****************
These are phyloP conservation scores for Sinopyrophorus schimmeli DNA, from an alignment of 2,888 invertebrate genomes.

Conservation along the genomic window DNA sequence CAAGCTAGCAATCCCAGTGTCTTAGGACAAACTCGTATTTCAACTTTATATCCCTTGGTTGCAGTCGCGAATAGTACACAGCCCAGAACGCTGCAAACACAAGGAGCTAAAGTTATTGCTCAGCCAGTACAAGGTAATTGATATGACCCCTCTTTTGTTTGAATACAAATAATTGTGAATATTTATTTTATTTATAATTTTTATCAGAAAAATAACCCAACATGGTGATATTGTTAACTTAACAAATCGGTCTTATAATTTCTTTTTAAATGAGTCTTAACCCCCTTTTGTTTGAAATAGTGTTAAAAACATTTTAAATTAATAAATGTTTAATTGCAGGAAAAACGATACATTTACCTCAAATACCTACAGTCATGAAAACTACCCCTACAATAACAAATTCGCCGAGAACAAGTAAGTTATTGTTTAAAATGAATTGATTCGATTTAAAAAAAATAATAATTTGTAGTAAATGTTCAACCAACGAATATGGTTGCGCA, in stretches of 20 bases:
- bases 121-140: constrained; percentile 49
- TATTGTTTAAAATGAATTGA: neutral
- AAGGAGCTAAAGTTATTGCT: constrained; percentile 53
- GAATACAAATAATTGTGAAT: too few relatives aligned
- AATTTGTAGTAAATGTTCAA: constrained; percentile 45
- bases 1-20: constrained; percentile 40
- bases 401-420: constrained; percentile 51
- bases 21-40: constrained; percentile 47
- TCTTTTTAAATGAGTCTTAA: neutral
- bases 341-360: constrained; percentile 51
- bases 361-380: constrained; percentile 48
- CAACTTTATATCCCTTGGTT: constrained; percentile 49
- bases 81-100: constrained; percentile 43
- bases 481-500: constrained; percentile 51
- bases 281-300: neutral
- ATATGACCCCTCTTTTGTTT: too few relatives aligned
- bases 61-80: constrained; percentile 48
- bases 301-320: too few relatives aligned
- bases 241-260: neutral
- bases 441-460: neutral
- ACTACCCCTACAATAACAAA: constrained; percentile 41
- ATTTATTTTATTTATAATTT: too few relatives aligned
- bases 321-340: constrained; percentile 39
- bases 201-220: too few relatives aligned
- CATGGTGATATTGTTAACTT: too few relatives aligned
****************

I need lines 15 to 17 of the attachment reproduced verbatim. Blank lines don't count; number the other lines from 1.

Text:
- bases 81-100: constrained; percentile 43
- bases 481-500: constrained; percentile 51
- bases 281-300: neutral